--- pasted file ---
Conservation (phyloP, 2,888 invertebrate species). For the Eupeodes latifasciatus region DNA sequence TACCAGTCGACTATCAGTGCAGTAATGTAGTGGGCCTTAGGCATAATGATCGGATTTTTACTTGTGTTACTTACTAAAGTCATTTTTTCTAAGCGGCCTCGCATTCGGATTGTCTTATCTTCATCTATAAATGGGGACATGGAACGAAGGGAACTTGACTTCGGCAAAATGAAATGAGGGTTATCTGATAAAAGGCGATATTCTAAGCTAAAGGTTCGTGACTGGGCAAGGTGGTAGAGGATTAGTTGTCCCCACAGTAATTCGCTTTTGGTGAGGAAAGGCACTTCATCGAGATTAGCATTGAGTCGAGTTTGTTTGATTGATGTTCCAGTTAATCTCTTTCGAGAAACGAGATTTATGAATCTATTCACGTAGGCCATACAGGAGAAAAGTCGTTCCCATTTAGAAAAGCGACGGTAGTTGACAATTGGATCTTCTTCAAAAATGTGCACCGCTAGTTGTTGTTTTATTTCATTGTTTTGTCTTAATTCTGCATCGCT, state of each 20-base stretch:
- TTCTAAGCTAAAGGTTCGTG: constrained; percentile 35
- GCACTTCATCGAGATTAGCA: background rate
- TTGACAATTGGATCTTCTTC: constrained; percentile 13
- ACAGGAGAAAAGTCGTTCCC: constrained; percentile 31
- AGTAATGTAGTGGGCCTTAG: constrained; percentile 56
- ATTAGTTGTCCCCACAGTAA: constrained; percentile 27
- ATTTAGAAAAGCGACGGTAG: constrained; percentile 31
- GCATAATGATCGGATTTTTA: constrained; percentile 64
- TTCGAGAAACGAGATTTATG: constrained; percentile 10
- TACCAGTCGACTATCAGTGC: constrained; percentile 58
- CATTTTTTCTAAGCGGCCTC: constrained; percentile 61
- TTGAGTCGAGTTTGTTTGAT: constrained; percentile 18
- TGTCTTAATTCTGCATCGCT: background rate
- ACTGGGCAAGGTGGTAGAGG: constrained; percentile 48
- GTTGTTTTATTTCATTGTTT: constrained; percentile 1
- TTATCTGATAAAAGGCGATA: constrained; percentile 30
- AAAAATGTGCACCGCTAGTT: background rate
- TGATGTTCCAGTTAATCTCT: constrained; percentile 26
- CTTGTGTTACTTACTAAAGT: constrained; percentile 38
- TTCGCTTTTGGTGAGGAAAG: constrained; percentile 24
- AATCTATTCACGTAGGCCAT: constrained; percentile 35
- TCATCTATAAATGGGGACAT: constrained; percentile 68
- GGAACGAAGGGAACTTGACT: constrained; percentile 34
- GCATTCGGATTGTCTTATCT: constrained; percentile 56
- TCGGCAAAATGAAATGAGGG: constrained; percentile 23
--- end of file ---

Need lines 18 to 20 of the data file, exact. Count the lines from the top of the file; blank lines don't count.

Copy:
- AAAAATGTGCACCGCTAGTT: background rate
- TGATGTTCCAGTTAATCTCT: constrained; percentile 26
- CTTGTGTTACTTACTAAAGT: constrained; percentile 38